By Professor Herb Ramy
Director, Academic Support Program, Suffolk University Law School

Treat emails like any other form of professional communication.  You must strive for the highest degree of formality when e-mailing anyone in a professional situation.  A professional context includes e-mails to professors, potential employers or their staff, colleagues (including your classmates), and existing or potential clients.  More specifically, you should:

(1) Use the subject line in your e-mail as opposed to leaving it blank.  If the recipient fails to recognize your name, a subjectless e-mail may be treated like an unwanted solicitation.  At home, unwanted solicitations end up on the trash, which is where your e-mail might end up.

(2) Address the e-mail to your intended recipient as opposed to jumping into your topic.  For example, my students should begin their e-mails to me with “Professor Ramy.”  The inclusion of my name in the body of the e-mail is not only more professional, but allows the recipient to confirm that the correspondence is not part of a mass e-mail solicitation.

(3) Spend a few moments explaining any relevant background that might make your correspondence easier to understand.

(4) Identify yourself by name. Do not assume that the e-mail recipient will know who you are based solely on your question.  In addition, the answer to your question may be different based on who you are.

(5) Remember that you are writing an email, not a text message.  Treat emails like business letters and avoid, shorthand phrases or acronyms that may be appropriate when communicating informally

(6) Proofread your email to avoid making a bad first impression.

(7) Never send an email when you are angry.  The real problem here is the immediacy of email coupled with its remoteness. Emails let you vent your anger before you have a chance to calm down and look at the situation more dispassionately.  In addition, the remote nature of e-mail communication also promotes poor etiquette.  Many of us will “say” things in an e-mail that we would never say face to face or over the telephone.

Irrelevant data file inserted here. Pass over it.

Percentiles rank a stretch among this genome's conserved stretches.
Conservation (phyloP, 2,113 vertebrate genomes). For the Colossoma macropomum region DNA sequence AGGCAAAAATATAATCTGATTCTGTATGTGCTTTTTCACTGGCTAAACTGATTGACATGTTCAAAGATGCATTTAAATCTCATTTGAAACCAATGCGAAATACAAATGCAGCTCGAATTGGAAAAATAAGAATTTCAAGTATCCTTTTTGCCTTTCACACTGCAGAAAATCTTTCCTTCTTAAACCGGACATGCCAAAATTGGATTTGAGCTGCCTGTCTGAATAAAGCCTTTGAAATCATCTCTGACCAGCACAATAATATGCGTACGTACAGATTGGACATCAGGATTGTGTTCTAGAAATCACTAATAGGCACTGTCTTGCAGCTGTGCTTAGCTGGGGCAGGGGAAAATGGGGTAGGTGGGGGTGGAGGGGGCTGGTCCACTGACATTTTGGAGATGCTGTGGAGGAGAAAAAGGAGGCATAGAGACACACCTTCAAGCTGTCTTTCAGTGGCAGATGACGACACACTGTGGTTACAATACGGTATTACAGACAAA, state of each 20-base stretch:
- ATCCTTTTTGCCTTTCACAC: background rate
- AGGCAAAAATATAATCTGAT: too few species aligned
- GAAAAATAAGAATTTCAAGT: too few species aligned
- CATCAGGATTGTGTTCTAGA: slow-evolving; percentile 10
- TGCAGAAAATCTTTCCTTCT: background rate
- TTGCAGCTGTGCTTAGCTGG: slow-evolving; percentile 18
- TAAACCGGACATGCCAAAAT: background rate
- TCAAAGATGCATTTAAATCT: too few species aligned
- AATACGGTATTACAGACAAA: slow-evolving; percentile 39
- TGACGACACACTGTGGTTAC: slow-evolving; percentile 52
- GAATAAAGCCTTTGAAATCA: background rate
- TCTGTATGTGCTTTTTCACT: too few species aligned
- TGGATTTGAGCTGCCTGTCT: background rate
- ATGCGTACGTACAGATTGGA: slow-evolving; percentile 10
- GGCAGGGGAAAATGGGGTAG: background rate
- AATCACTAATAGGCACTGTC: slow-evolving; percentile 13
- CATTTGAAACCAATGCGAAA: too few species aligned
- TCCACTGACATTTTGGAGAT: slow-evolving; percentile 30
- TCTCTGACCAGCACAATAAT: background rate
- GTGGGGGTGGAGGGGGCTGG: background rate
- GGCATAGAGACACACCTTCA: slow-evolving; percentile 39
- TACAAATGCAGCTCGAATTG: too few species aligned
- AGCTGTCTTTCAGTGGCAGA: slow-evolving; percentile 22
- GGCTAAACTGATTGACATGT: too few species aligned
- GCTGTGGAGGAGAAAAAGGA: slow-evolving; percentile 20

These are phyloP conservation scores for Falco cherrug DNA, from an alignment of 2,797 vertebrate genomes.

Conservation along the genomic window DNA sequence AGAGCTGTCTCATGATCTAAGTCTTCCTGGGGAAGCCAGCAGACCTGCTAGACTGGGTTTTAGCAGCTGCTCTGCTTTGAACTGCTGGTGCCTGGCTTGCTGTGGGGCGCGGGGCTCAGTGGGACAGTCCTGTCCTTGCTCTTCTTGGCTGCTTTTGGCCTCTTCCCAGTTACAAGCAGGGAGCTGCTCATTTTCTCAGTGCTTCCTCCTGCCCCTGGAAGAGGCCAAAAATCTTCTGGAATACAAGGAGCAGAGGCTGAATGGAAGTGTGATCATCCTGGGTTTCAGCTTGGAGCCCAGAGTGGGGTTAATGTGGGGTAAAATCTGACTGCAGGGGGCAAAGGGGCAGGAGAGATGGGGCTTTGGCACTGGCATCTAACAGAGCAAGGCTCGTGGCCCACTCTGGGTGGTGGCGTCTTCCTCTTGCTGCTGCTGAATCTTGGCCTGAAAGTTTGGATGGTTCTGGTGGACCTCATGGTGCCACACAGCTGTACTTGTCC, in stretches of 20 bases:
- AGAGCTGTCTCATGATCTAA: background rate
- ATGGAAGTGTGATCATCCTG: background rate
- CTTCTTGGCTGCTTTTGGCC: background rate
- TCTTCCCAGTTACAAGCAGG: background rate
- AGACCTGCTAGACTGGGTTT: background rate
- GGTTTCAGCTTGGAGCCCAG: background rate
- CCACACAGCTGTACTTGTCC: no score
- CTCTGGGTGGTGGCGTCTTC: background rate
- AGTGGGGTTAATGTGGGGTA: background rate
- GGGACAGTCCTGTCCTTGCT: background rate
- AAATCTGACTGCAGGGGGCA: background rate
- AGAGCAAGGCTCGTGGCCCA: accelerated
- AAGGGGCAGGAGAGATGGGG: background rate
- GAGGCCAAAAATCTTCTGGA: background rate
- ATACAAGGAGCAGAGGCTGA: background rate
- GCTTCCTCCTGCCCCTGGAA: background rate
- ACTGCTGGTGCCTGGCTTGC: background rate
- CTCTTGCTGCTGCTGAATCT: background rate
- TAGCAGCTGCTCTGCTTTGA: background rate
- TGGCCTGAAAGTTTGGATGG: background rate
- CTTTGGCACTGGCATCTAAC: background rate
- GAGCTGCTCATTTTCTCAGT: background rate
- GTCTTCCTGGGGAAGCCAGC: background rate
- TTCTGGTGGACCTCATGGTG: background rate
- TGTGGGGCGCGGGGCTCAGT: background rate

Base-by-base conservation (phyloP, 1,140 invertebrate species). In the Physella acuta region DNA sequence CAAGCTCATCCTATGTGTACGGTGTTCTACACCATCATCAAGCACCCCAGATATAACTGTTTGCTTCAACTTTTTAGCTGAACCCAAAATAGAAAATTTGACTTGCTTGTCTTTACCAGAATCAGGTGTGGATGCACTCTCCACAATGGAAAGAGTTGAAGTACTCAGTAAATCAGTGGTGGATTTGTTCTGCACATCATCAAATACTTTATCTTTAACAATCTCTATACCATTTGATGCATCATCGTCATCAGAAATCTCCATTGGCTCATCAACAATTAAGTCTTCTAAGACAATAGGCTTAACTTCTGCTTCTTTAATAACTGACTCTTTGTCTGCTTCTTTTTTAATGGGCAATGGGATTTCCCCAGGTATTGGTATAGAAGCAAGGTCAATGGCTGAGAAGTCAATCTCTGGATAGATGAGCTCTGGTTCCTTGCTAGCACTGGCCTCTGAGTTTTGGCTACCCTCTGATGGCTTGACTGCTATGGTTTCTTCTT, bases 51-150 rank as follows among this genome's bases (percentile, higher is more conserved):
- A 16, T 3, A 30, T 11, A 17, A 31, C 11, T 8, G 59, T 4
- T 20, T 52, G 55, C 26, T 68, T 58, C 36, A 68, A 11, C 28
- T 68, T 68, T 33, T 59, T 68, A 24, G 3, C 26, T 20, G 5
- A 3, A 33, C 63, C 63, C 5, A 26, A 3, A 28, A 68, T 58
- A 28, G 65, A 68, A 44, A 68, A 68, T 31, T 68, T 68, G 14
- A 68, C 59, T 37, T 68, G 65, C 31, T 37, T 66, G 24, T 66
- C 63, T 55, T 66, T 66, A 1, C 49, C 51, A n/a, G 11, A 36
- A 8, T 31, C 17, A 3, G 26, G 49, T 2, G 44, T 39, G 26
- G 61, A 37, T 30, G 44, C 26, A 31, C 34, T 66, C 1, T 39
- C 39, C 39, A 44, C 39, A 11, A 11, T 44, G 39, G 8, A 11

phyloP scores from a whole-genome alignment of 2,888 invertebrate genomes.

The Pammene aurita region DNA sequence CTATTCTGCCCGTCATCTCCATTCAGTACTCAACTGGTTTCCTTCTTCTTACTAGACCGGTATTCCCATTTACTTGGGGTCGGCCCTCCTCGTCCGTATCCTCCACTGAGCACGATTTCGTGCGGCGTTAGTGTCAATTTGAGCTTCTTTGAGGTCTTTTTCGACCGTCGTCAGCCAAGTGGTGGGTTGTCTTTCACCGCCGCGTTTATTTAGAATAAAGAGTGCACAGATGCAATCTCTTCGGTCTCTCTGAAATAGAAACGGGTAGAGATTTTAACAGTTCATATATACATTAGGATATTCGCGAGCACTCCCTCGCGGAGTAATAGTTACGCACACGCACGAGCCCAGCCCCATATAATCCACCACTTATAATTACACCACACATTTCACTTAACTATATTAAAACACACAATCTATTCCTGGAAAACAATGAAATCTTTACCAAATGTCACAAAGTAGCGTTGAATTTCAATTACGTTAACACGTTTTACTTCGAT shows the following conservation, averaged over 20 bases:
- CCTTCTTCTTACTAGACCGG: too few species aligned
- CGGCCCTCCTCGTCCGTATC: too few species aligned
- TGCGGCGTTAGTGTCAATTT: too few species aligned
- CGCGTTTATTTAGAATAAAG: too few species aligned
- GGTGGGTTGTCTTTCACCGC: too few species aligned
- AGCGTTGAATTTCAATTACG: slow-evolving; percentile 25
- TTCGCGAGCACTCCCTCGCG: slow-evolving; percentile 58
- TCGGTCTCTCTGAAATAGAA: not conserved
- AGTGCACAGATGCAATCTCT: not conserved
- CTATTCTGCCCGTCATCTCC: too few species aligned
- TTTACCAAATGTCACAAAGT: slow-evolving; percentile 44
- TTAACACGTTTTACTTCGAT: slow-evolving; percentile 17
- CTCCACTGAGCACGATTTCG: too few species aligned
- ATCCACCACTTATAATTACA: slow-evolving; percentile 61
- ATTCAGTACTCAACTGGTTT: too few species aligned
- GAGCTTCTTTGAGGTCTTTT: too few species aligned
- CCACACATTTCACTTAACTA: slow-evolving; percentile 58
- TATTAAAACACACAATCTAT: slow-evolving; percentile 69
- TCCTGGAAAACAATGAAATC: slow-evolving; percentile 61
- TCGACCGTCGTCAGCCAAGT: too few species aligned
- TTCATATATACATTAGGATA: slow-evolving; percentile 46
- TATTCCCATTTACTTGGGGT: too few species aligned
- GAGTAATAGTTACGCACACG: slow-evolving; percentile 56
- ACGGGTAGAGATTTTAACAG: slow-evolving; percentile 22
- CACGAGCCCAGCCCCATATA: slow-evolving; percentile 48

(8) When requesting a meeting, provide your professor with dates and times when you are available.  Your professors won’t necessarily be aware of your specific schedule, and providing them with an option like “I’m available to meet whenever” is both unhelpful and inaccurate.

(9) Allow the e-mail to demonstrate how much work you have already done. Law students and new lawyers ask a lot of questions, and this is only natural.  If improperly formulated, however, questions may suggest that you have done little independent work.  For example, do not email your professor for an explanation of subject matter jurisdiction without noting the sources you have already consulted or providing a precise explanation of which aspects of the rule are giving you the most difficulty.  In addition to portraying you in a more positive light, the additional information will help the e-mail recipient provide you with a more focused response to your inquiry.